DOs that Do!
By Steven J. Heithoff, DO, FAOAO
The AOAO is filled with extremely talented individuals, but these talents are NOT limited to only Orthopedic Surgery! There are surgeons among us who do amazing things, and who have unique and interesting talents in the arts, music, sports, community service, etc.
The purpose of “DOs that Do” is to showcase these individuals and their special talents or contributions.
This first article is about Germaine Fritz, DO, FAOAO, a hand fellowship trained orthopedic surgeon practicing in Novi/Farmington Hills, Michigan. Dr. Fritz has 15 years of overseas “mission” or volunteer work in Central America, South America and Africa. See the list HERE.
Dr. Fritz in surgery.
Dr. Fritz has a very interesting perspective on volunteer work!
Q: (Dr. Heithoff) What motivated you to pursue overseas volunteer work?
A (Dr. Fritz): An Orthopedics Overseas / Hand Surgery Overseas trip is all about why I became a physician - caring for people who truly need help. It's working with individuals in their home territory, respecting their culture and ideas and sharing ideas together from different parts of the world.
The playing field is leveled and we are just trying to care for people and learn from each other.
Q: What about the lack of supplies and equipment?
A: The lack of technology, combined with the need to use creative judgment and diagnostic skills, is challenging and rewarding. The absence of politics, EMR and ICD 10 is refreshing!
Q: How did you decide to make the commitment to volunteer?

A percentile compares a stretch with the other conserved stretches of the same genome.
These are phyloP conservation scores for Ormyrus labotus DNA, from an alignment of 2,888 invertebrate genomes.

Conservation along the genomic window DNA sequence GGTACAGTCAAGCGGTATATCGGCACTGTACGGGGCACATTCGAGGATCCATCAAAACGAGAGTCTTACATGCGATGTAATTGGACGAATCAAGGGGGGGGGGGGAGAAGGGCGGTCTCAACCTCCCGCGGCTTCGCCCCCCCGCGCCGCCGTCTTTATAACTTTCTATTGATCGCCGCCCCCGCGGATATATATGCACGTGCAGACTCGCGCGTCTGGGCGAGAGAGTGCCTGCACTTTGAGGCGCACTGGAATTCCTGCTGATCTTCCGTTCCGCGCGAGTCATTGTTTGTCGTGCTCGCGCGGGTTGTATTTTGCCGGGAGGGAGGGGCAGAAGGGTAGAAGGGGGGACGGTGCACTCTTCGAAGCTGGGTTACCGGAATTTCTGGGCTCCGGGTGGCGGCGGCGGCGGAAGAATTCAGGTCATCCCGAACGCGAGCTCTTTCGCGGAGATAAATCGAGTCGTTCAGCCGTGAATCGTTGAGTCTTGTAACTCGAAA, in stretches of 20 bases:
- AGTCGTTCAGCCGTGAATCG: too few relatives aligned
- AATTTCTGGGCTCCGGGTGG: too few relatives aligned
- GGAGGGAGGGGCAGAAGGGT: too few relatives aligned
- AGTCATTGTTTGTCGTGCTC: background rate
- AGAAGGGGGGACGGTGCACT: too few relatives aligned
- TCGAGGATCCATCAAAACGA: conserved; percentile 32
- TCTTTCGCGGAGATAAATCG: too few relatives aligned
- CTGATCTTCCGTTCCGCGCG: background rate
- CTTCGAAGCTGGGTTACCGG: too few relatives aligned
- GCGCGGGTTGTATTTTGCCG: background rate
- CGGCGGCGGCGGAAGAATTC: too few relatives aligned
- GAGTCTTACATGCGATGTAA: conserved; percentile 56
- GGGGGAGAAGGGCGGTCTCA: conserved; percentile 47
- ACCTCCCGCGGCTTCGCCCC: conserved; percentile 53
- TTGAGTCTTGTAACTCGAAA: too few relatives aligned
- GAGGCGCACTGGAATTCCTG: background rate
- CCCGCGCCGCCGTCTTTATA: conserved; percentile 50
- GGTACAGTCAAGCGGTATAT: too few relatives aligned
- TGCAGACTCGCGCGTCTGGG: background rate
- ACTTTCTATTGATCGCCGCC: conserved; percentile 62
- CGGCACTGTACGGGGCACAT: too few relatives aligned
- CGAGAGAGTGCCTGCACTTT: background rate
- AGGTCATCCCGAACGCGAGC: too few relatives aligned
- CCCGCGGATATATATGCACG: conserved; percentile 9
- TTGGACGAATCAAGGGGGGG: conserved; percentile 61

A: When I first thought about volunteering I was new in practice, I was finishing my boards, I was new in my practice/group - lots of excuses. Then one day I said to myself, "If you want to do it, DO IT!" Never a regret!
Q: How are cultures different?
A: Customs, circumstances, and rituals are different, but people laugh, love, learn and care in the same ways throughout the world. What I found most rewarding is connecting with and teaching people. I enjoy the enthusiasm they have for learning. They appreciate the interaction with volunteers because they can't get the same experience from a book or the internet.
Q. What is a typical day?
A: Each location has different needs but typically you teach - formally or not, do rounds, surgery, emergency room visits just like home with a twist.
Q: What is your take home message on volunteering?
A: Each time I go on a trip I receive more than I give - emotionally, educationally, and spiritually. Just DO IT! You will never regret it.
See my “Myths Debunked” below. None of these excuses are very good!
The femur sticking out is in an 11 year-old who broke it four years earlier!!! Yes four years earlier! Sleeps on dirt floor in hut. Has slit like scars around it from "a healer", who probably saved his life by letting the pus drip out instead of becoming totally septic. He is from a remote tribe in Ethiopia, traveled a great distance to get to us. All the locals commented on how tall they were!
Ethiopian boy’s family. See the horizontal scars on foreheads of two tall guys. They are cut as part of ritual in their tribe.
The healer is the older man in bed, with us in white coats around him. From near Addis Ababa Ethiopia.
- 2003, Peru
- 2004, Costa Rica
- 2005, Honduras
- 2006, St. Lucia
- 2007, St. Lucia
- 2008, Nicaragua
- 2009, Nicaragua
- 2010, Costa Rica
- 2011, Ethiopia
- 2012, Ethiopia
- 2014, Ghana
- 2015, Nicaragua
- 2016, Tanzania
- 2017, Tanzania
- Spouses can’t go. There isn’t anything for them to do.
- My children won’t have anything to do.
- It’s not safe for my family or me.
- I don’t speak the language so I won’t be able to communicate.
- I can’t take the time away from my practice.
- I’m only a general orthopedist, or subspecialist, I won’t be useful.
- I don’t have any experience teaching, I don’t have lectures prepared, I won’t be useful.
- It is too costly for me to go.
- Germaine Fritz, July 2017